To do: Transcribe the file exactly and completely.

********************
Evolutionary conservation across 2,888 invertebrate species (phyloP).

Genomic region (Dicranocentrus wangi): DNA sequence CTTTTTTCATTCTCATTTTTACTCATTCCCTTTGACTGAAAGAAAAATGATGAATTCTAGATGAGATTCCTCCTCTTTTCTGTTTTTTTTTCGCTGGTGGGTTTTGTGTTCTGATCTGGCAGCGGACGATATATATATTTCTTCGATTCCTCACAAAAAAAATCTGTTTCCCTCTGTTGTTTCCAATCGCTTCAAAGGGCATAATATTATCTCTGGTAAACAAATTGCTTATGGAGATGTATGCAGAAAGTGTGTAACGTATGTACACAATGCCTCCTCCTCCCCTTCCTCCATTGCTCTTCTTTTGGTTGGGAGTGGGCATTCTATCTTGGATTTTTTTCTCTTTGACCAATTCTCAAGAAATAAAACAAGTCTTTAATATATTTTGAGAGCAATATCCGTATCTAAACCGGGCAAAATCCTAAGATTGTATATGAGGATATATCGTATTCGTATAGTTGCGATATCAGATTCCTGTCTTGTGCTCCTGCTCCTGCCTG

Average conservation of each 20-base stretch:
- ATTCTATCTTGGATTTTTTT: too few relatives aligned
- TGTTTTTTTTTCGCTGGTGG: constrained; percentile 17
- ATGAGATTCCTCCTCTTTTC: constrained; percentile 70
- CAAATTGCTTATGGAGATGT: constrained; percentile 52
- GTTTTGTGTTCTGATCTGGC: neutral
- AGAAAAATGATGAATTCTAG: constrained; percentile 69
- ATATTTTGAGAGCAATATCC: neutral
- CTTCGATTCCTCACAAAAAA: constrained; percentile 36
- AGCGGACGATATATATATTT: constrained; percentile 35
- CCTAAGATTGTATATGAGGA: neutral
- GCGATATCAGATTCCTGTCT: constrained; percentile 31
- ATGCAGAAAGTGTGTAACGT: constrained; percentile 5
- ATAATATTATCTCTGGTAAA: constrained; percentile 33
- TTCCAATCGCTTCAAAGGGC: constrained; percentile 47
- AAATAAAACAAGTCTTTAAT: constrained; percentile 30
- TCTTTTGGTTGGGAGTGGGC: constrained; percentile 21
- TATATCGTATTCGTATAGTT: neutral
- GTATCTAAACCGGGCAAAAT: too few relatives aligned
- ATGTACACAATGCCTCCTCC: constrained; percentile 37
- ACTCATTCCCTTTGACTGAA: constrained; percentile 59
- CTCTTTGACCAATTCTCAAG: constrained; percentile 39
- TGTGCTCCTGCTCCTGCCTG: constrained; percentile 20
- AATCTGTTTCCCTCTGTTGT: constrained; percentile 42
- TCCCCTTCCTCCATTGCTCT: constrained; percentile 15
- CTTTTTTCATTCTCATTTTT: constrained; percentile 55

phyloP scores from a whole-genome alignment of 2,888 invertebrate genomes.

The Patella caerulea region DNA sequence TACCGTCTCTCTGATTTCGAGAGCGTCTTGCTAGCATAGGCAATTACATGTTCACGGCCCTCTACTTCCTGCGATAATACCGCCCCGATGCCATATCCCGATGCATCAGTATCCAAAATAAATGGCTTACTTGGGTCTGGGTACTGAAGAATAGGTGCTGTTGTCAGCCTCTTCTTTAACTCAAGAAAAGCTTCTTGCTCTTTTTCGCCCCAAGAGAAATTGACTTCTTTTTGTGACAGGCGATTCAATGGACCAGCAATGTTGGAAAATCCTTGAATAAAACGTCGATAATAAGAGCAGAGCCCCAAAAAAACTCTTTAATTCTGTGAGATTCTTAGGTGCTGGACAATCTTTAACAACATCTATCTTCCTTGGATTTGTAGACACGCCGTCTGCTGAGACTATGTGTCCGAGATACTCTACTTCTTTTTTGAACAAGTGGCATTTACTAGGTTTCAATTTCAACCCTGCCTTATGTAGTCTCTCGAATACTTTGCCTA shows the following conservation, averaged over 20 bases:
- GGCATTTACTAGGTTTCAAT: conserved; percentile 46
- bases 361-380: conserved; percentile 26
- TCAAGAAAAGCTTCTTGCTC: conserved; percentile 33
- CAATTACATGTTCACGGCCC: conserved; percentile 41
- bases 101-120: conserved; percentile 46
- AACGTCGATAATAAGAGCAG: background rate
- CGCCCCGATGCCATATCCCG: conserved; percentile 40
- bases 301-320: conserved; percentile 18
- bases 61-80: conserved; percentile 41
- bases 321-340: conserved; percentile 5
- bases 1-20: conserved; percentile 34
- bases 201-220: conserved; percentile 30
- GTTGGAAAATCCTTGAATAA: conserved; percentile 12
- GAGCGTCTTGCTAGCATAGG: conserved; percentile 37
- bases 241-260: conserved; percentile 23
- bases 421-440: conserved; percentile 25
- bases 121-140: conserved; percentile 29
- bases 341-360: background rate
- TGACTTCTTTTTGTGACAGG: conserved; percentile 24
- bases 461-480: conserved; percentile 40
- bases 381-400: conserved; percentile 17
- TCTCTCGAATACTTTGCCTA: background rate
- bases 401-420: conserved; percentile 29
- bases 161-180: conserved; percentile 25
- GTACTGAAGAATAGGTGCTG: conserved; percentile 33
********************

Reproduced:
Evolutionary conservation across 2,888 invertebrate species (phyloP).

Genomic region (Dicranocentrus wangi): DNA sequence CTTTTTTCATTCTCATTTTTACTCATTCCCTTTGACTGAAAGAAAAATGATGAATTCTAGATGAGATTCCTCCTCTTTTCTGTTTTTTTTTCGCTGGTGGGTTTTGTGTTCTGATCTGGCAGCGGACGATATATATATTTCTTCGATTCCTCACAAAAAAAATCTGTTTCCCTCTGTTGTTTCCAATCGCTTCAAAGGGCATAATATTATCTCTGGTAAACAAATTGCTTATGGAGATGTATGCAGAAAGTGTGTAACGTATGTACACAATGCCTCCTCCTCCCCTTCCTCCATTGCTCTTCTTTTGGTTGGGAGTGGGCATTCTATCTTGGATTTTTTTCTCTTTGACCAATTCTCAAGAAATAAAACAAGTCTTTAATATATTTTGAGAGCAATATCCGTATCTAAACCGGGCAAAATCCTAAGATTGTATATGAGGATATATCGTATTCGTATAGTTGCGATATCAGATTCCTGTCTTGTGCTCCTGCTCCTGCCTG

Average conservation of each 20-base stretch:
- ATTCTATCTTGGATTTTTTT: too few relatives aligned
- TGTTTTTTTTTCGCTGGTGG: constrained; percentile 17
- ATGAGATTCCTCCTCTTTTC: constrained; percentile 70
- CAAATTGCTTATGGAGATGT: constrained; percentile 52
- GTTTTGTGTTCTGATCTGGC: neutral
- AGAAAAATGATGAATTCTAG: constrained; percentile 69
- ATATTTTGAGAGCAATATCC: neutral
- CTTCGATTCCTCACAAAAAA: constrained; percentile 36
- AGCGGACGATATATATATTT: constrained; percentile 35
- CCTAAGATTGTATATGAGGA: neutral
- GCGATATCAGATTCCTGTCT: constrained; percentile 31
- ATGCAGAAAGTGTGTAACGT: constrained; percentile 5
- ATAATATTATCTCTGGTAAA: constrained; percentile 33
- TTCCAATCGCTTCAAAGGGC: constrained; percentile 47
- AAATAAAACAAGTCTTTAAT: constrained; percentile 30
- TCTTTTGGTTGGGAGTGGGC: constrained; percentile 21
- TATATCGTATTCGTATAGTT: neutral
- GTATCTAAACCGGGCAAAAT: too few relatives aligned
- ATGTACACAATGCCTCCTCC: constrained; percentile 37
- ACTCATTCCCTTTGACTGAA: constrained; percentile 59
- CTCTTTGACCAATTCTCAAG: constrained; percentile 39
- TGTGCTCCTGCTCCTGCCTG: constrained; percentile 20
- AATCTGTTTCCCTCTGTTGT: constrained; percentile 42
- TCCCCTTCCTCCATTGCTCT: constrained; percentile 15
- CTTTTTTCATTCTCATTTTT: constrained; percentile 55

phyloP scores from a whole-genome alignment of 2,888 invertebrate genomes.

The Patella caerulea region DNA sequence TACCGTCTCTCTGATTTCGAGAGCGTCTTGCTAGCATAGGCAATTACATGTTCACGGCCCTCTACTTCCTGCGATAATACCGCCCCGATGCCATATCCCGATGCATCAGTATCCAAAATAAATGGCTTACTTGGGTCTGGGTACTGAAGAATAGGTGCTGTTGTCAGCCTCTTCTTTAACTCAAGAAAAGCTTCTTGCTCTTTTTCGCCCCAAGAGAAATTGACTTCTTTTTGTGACAGGCGATTCAATGGACCAGCAATGTTGGAAAATCCTTGAATAAAACGTCGATAATAAGAGCAGAGCCCCAAAAAAACTCTTTAATTCTGTGAGATTCTTAGGTGCTGGACAATCTTTAACAACATCTATCTTCCTTGGATTTGTAGACACGCCGTCTGCTGAGACTATGTGTCCGAGATACTCTACTTCTTTTTTGAACAAGTGGCATTTACTAGGTTTCAATTTCAACCCTGCCTTATGTAGTCTCTCGAATACTTTGCCTA shows the following conservation, averaged over 20 bases:
- GGCATTTACTAGGTTTCAAT: conserved; percentile 46
- bases 361-380: conserved; percentile 26
- TCAAGAAAAGCTTCTTGCTC: conserved; percentile 33
- CAATTACATGTTCACGGCCC: conserved; percentile 41
- bases 101-120: conserved; percentile 46
- AACGTCGATAATAAGAGCAG: background rate
- CGCCCCGATGCCATATCCCG: conserved; percentile 40
- bases 301-320: conserved; percentile 18
- bases 61-80: conserved; percentile 41
- bases 321-340: conserved; percentile 5
- bases 1-20: conserved; percentile 34
- bases 201-220: conserved; percentile 30
- GTTGGAAAATCCTTGAATAA: conserved; percentile 12
- GAGCGTCTTGCTAGCATAGG: conserved; percentile 37
- bases 241-260: conserved; percentile 23
- bases 421-440: conserved; percentile 25
- bases 121-140: conserved; percentile 29
- bases 341-360: background rate
- TGACTTCTTTTTGTGACAGG: conserved; percentile 24
- bases 461-480: conserved; percentile 40
- bases 381-400: conserved; percentile 17
- TCTCTCGAATACTTTGCCTA: background rate
- bases 401-420: conserved; percentile 29
- bases 161-180: conserved; percentile 25
- GTACTGAAGAATAGGTGCTG: conserved; percentile 33